Wee Witches depicts various young witches (one with tadpole eggs clinging to her red locks and another with glittering fairy-like charm in her gaze) in various seasonal scenes surrounded by witchy accoutrements (wooden pentacles, charms, brooms, bubbling cauldrons, fireflies, crescent moons, Goddess statues). The book uses the ABCs as an anchor for earth-based teachings, with the four elements loosely represented on the corner of each page (a nod to the work of one of America’s leading feminist Neopagans Starhawk).
It’s a playful series of poems about nature that beautifully explains the symbolism behind the Craft. There’s even a secret message to uncover: the secret name all witches are given. The co-creators described writing the book as “a golden 9 years...like a kaleidoscope. A joyous process.”
“The book is a celebration of the earth,” Beth says. Donning a black turtleneck, her soft blue eyes (not unlike the bright-eyed cover girl) convey a nurturing, yet sprightly energy. And that sense of playfulness really heats up when she and Ted (witty and humorous in his vintage button up and a cardigan complete with witch buttons) get to talking about the past together. Their bantering ease makes it clear how this book was born: through a dynamic give and take, constant play and revision, and an intuitive, trusting collaborative effort.
“For me personally, [the book] is about connecting to something that is innate –– you feel it within you. It doesn't come from an outside source, but a ‘knowing’ inside that life is full of magic....if we allow ourselves to open, captivated by the simplest beauty of life,” Beth says.
The creative choice of also including a little girl of color in the book also felt refreshing – especially when so much of modern witch imagery (including tarot cards and iconography) often only depicts the white body. We’re at a unique place in society (and within the magical community) where inclusivity not only possible, but necessary. Children especially should be able to see themselves depicted not only in literary characters, but within the magical landscape, too.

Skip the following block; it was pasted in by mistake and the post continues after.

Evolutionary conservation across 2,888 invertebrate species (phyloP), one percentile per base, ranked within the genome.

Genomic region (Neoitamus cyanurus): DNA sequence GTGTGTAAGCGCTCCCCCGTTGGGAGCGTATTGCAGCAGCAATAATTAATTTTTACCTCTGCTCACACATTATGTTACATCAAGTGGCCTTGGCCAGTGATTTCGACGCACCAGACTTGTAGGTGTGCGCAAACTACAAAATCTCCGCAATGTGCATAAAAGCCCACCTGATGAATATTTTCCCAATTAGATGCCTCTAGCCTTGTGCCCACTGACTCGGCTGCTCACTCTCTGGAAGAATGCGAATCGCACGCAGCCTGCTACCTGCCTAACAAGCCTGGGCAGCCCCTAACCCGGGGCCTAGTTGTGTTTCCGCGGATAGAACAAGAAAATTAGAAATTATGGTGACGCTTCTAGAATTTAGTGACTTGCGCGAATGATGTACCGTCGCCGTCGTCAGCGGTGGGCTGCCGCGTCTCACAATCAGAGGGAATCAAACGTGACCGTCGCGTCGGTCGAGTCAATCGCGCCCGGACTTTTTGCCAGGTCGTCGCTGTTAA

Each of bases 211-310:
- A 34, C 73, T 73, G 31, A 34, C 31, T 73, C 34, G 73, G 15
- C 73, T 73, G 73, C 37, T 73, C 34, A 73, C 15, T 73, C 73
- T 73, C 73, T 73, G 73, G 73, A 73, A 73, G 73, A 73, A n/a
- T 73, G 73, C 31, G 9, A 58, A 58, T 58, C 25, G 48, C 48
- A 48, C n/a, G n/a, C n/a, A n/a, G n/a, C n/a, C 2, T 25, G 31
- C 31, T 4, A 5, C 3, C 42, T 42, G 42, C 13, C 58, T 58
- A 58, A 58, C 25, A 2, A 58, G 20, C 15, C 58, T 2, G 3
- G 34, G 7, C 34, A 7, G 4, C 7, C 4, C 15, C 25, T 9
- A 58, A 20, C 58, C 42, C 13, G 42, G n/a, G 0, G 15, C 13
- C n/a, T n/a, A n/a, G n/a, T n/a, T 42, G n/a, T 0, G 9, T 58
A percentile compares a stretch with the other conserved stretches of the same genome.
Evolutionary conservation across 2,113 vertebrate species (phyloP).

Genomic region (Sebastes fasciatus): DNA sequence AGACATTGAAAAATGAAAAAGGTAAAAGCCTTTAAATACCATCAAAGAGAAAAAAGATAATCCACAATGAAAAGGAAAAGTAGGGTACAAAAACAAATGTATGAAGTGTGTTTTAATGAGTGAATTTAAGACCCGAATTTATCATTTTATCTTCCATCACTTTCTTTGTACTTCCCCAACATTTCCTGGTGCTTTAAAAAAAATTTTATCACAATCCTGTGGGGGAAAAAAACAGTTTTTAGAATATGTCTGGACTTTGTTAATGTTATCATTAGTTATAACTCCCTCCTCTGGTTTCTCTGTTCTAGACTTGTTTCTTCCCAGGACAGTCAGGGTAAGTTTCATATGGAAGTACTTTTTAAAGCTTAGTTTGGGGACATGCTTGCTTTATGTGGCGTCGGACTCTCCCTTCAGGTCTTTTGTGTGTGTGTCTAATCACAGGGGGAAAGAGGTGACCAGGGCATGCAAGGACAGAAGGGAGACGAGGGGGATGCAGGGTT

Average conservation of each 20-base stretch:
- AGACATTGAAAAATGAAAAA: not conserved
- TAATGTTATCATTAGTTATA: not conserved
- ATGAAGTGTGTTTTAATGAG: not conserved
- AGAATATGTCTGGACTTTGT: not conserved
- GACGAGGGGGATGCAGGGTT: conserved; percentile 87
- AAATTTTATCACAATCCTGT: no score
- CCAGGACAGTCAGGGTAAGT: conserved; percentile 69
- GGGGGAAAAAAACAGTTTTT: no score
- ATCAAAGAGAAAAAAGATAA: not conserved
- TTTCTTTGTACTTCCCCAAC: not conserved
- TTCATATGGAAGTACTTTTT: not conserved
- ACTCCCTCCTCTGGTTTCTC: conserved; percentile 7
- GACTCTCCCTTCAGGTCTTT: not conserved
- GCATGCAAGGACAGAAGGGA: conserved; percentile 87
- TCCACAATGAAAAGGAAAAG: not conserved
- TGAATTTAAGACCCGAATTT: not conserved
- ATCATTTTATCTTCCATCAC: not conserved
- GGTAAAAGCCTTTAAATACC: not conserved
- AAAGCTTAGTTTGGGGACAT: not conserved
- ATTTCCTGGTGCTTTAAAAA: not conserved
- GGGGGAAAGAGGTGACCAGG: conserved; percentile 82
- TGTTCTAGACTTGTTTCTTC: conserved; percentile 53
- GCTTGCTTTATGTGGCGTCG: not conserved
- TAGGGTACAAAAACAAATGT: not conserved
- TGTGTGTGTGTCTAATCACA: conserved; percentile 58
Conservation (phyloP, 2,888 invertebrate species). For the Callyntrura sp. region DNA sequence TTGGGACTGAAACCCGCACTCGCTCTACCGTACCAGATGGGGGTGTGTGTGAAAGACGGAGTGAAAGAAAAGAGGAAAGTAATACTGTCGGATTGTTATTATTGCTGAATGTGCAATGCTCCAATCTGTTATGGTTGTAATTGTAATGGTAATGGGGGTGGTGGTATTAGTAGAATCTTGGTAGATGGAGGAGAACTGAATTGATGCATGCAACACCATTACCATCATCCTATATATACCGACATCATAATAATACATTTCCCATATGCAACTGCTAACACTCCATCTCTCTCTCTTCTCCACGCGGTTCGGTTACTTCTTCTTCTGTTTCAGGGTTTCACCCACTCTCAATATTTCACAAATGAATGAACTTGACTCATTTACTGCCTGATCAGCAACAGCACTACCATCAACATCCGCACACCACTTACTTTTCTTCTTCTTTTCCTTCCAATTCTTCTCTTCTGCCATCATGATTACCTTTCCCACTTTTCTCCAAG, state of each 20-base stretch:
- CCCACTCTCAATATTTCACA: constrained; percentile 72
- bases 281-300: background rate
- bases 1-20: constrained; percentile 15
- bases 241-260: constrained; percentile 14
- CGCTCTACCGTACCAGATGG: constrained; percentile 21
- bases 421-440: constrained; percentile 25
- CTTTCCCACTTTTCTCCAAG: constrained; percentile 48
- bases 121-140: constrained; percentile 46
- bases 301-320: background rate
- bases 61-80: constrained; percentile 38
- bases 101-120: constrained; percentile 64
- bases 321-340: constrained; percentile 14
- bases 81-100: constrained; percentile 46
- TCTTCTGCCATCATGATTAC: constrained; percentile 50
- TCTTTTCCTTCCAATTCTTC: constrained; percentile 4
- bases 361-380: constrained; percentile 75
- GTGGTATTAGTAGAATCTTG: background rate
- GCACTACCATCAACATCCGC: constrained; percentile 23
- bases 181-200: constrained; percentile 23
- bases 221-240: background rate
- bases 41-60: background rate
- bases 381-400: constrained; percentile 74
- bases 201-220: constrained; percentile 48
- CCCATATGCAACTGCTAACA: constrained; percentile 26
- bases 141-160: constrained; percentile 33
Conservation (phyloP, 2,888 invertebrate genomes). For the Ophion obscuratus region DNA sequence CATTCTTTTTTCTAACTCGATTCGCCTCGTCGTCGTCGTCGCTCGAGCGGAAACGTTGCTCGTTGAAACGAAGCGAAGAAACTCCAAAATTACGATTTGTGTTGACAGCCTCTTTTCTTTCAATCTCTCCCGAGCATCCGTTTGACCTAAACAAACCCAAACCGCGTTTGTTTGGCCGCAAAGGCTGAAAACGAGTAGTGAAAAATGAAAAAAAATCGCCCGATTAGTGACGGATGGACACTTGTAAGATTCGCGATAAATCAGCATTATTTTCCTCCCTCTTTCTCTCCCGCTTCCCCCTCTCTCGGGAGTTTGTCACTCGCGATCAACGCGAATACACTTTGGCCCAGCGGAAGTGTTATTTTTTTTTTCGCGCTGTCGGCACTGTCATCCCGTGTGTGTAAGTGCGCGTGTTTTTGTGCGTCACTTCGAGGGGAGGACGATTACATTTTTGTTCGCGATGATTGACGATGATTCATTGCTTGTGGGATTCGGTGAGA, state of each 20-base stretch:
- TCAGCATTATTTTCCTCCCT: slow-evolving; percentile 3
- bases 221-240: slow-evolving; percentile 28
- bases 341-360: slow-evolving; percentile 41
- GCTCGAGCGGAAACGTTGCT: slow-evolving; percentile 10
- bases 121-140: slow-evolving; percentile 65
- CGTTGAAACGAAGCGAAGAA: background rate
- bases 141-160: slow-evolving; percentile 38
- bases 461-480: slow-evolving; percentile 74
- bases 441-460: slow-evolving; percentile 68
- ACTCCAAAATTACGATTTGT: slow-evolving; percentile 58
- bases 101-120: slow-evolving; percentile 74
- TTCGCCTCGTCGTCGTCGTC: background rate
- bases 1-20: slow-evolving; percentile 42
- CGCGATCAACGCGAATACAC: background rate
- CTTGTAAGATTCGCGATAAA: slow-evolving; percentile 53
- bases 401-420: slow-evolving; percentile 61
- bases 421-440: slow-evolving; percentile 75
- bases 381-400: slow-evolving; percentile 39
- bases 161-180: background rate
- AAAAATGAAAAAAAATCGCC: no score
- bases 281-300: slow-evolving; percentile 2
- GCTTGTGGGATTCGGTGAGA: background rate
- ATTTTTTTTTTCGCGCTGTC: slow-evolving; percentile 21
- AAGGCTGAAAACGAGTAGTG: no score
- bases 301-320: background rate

To me, it seems this book couldn’t have come at a better time. A time to reawaken and rekindle our innate magic: “Magic is everywhere if we choose to embrace it. Unfortunately we live in a culture that teaches us to turn away from our sixth sense which is our inner knowing. I want young girls to trust what they know to be true,” Beth continued.
We all carry our little old “self” inside us, whether we let them shine or not. And sometimes we forget them entirely. But they’re still there, waiting for us to remember. Over this past year, countless pagan families and little witches have asked for book suggestions, but only one has stopped me in my own tracks and made me remember the magical girl I was and always will be.
Scroll through slide show below for never-before-published, original sketches of the book by illustrator Ted Enik
Limited edition signed copies available at Enchantments. For more magical children's book, check out our roundup here.